Mayo 24, 2007

UK = MPs seek guarantees for safety of rendition captives

By Colin Brown, Deputy Political Editor
Published: 24 May 2007

Pressure is increasing on Gordon Brown to adopt tougher safeguards against alleged "torture" flights carrying suspected terrorists to secret locations.

An all-party group of senior MPs has called for a change in the law to require written guarantees about the protection of the prisoners before Britain allows its airports to be used for the so-called "extraordinary rendition" flights by the US.

In a separate development, the Intelligence and Security Committee, which is chaired by former cabinet minister Paul Murphy and reports directly to the Prime Minister, is also due to deliver a report on its investigation into Britain's role in extraordinary rendition.

That report is likely to contain criticism of the way that the system abuses human rights and over the failure by the UK authorities to keep any proper records of the flights through British airports.

The all-party group on extraordinary rendition said the system was "morally questionable and also risks placing the UK in breach of domestic and international obligations".

The group's Tory chairman, Andrew Tyrie, has written to the Intelligence and Security Committee urging it to condemn the practice. He said the US authorities denied the use of torture but it was believed maltreatment of suspects included extended sleep deprivation, inducing hypothermia and sensory deprivation.

The British Government at first denied any knowledge of rendition, but in 2005 confirmed it had allowed two rendition flights and turned two down in 1998. But a European council report suggested there were up to 170 flights by CIA planes through Britain which were used for rendition.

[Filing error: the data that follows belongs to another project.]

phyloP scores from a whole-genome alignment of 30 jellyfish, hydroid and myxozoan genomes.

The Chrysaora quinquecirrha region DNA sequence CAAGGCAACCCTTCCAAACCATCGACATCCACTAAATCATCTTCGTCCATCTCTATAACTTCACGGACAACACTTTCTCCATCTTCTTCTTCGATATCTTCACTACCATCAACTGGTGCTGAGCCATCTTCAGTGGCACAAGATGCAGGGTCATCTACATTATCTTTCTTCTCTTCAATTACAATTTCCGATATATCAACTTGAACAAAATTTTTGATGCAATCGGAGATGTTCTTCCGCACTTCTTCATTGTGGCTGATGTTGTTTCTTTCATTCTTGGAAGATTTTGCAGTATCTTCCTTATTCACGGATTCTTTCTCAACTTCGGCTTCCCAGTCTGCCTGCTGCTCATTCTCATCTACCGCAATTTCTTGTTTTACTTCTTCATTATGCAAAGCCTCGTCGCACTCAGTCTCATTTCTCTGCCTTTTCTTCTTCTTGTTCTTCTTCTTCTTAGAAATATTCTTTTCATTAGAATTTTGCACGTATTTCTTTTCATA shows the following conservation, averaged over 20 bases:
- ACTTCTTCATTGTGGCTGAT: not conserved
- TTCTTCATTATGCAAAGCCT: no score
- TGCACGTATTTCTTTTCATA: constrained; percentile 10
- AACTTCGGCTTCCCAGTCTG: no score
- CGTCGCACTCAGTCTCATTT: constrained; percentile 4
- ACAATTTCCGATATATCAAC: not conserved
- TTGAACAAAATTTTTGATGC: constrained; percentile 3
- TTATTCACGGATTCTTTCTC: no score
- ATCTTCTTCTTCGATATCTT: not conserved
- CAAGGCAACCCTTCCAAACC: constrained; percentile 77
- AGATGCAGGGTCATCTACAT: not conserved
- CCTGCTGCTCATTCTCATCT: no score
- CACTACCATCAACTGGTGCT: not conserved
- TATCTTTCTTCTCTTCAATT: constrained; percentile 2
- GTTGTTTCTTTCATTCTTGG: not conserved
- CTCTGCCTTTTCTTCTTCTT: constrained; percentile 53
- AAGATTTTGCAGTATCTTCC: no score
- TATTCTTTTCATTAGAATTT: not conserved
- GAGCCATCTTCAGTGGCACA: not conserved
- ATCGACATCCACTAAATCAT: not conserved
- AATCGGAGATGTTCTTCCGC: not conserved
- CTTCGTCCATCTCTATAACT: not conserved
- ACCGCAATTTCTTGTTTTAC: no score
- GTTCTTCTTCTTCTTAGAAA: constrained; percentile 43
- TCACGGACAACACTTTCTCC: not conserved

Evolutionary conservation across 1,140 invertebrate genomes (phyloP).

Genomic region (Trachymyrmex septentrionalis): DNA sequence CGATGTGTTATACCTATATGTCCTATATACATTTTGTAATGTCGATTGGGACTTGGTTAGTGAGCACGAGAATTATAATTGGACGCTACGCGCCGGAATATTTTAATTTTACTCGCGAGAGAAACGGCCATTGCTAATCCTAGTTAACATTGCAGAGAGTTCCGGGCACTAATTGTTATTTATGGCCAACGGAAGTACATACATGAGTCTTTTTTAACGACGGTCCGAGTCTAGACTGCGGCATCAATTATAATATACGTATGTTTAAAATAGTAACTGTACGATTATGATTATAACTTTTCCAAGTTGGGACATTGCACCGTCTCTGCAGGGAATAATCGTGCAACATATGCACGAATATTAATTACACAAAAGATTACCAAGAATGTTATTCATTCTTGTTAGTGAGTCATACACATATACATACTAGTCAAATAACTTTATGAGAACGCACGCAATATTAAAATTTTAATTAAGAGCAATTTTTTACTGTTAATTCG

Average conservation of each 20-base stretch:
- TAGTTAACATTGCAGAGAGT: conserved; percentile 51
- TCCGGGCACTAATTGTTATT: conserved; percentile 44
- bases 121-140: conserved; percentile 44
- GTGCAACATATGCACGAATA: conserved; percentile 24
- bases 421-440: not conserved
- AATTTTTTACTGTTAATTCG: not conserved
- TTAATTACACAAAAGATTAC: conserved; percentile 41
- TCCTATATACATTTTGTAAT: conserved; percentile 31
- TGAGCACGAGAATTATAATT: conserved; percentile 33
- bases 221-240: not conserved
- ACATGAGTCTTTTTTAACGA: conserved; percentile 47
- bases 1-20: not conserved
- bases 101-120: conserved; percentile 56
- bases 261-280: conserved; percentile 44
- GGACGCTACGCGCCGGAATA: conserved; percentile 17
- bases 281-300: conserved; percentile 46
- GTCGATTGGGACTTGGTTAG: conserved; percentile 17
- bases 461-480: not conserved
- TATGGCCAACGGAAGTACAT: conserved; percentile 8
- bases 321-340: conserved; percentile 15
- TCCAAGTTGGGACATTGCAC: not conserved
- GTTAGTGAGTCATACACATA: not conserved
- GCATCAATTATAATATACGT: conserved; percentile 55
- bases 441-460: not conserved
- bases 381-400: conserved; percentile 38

"It is apparent that adequate records do not appear to have been kept," Mr Tyrie said. "Secondly, as far as we can be aware, the Government has not made any attempt to put in place a mechanism for ensuring that renditions do not take place in the future through UK airspace or territory. We have a moral dilemma: we are benefiting from the unacceptable activities of our closest ally; activities which the UK specifically prohibits in law."

The US President, George Bush, has claimed that the extraordinary rendition had helped to avert a terrorist plot to bomb Heathrow. But Mr Tyrie said it undermined the rule of law and alienated moderate Muslim opinion.

The evidence that rendition exists has been underlined by three cases said Mr Tyrie: the Canadian case of Maher Arar, picked up in New York; the German case of Khaled Masri, held in Macedonia; and the Italian case of Abu Omar, kidnapped from Milan.

The all-party group is proposing the forthcoming Counter Terrorism Bill could be used to change the law to require an advance declaration of a rendition before British airports can be used; written assurances that its laws will not be contravened; and details of the final location and the purpose of the transfer of the suspect. It could also require the suspect to be identified.

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